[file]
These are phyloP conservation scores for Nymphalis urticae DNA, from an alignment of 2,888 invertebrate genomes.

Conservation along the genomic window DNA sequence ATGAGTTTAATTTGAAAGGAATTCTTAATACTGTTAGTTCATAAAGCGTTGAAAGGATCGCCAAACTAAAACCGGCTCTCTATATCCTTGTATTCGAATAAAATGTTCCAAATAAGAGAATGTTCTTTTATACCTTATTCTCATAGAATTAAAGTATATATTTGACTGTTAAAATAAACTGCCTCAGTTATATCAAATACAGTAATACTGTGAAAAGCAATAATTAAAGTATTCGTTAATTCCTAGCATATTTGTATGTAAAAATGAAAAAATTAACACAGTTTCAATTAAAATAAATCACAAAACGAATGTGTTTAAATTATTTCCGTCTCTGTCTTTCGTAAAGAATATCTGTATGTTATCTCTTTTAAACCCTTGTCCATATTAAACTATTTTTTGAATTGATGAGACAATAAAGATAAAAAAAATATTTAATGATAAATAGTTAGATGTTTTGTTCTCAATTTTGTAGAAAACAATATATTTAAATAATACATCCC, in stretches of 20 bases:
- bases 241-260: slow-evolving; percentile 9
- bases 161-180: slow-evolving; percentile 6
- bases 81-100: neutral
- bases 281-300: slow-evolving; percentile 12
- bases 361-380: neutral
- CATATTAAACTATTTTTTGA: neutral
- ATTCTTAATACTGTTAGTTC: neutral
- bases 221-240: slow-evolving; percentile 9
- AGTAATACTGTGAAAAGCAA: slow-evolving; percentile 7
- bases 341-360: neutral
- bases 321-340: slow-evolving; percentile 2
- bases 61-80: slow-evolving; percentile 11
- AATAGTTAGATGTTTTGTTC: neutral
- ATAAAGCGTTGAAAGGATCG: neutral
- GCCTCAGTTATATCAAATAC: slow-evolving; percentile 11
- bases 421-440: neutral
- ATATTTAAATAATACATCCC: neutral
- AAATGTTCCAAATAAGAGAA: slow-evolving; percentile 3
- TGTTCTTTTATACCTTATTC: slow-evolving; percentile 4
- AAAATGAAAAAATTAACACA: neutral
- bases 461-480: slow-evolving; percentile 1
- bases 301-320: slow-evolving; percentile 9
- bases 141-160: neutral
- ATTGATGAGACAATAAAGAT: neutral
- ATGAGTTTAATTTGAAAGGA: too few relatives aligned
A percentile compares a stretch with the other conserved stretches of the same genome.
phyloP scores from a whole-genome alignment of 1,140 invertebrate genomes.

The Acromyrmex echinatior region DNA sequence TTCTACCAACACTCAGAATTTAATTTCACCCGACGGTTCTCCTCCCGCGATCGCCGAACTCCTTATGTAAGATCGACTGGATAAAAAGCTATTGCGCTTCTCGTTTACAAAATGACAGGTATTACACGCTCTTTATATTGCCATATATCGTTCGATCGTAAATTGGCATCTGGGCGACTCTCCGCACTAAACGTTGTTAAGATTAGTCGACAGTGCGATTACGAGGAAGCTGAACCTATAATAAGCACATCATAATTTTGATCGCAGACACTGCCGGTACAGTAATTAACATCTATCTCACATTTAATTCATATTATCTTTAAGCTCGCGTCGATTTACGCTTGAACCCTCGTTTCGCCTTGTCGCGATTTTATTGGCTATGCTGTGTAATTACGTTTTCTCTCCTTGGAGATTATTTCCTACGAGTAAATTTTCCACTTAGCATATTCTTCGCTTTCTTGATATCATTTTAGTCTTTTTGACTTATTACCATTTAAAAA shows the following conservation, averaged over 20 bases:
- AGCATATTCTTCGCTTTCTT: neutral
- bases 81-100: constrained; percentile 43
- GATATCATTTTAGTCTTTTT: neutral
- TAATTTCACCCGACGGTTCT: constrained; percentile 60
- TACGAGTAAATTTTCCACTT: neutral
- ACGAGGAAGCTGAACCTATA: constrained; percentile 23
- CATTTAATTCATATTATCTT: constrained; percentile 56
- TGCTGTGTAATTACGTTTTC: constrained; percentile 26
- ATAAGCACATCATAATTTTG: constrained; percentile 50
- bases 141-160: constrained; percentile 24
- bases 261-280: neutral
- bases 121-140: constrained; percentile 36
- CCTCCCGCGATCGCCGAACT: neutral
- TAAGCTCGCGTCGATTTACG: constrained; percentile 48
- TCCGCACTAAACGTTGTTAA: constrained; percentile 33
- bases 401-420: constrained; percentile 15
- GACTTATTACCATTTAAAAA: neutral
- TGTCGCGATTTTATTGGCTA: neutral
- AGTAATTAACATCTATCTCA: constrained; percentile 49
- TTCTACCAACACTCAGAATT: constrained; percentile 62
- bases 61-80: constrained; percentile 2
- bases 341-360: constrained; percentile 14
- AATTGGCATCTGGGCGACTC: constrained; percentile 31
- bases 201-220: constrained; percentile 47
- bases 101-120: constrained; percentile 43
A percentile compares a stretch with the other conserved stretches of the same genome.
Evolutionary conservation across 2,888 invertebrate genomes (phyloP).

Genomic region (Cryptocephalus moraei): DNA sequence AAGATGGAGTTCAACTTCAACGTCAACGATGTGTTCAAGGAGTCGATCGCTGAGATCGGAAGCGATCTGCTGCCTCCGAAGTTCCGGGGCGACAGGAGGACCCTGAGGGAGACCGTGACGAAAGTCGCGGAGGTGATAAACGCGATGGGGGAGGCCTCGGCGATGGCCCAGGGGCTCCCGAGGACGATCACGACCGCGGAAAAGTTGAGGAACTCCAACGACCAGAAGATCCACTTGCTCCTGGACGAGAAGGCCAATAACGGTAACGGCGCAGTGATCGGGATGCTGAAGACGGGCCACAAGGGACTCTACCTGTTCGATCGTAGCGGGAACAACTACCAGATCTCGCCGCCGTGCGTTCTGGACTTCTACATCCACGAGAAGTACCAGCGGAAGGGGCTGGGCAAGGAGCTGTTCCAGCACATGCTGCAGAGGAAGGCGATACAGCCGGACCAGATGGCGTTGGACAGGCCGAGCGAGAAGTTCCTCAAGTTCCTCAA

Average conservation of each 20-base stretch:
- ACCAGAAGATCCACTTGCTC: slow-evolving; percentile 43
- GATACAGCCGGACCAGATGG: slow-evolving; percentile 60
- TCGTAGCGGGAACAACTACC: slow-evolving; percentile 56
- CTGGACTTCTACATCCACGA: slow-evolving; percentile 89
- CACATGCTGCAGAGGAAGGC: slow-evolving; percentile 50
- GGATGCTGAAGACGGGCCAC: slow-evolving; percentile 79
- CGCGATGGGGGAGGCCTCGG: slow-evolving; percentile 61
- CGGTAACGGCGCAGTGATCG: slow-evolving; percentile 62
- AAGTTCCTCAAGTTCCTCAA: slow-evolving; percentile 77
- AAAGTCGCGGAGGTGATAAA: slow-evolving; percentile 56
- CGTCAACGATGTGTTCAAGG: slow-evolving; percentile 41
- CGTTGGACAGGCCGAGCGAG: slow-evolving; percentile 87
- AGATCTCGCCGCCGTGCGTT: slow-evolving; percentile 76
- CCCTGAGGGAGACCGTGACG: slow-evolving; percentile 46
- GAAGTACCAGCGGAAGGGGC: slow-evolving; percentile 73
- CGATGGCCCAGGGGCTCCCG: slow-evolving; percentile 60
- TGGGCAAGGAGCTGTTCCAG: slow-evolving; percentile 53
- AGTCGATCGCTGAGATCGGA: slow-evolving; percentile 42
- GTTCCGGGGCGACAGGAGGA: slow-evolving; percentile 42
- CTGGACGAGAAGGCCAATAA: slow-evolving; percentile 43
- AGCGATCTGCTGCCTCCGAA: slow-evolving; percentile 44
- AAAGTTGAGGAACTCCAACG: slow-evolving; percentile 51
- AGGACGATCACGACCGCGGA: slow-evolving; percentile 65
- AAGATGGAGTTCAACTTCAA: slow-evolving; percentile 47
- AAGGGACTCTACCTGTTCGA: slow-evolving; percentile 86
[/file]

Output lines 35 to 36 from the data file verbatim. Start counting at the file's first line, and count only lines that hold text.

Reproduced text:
- TACGAGTAAATTTTCCACTT: neutral
- ACGAGGAAGCTGAACCTATA: constrained; percentile 23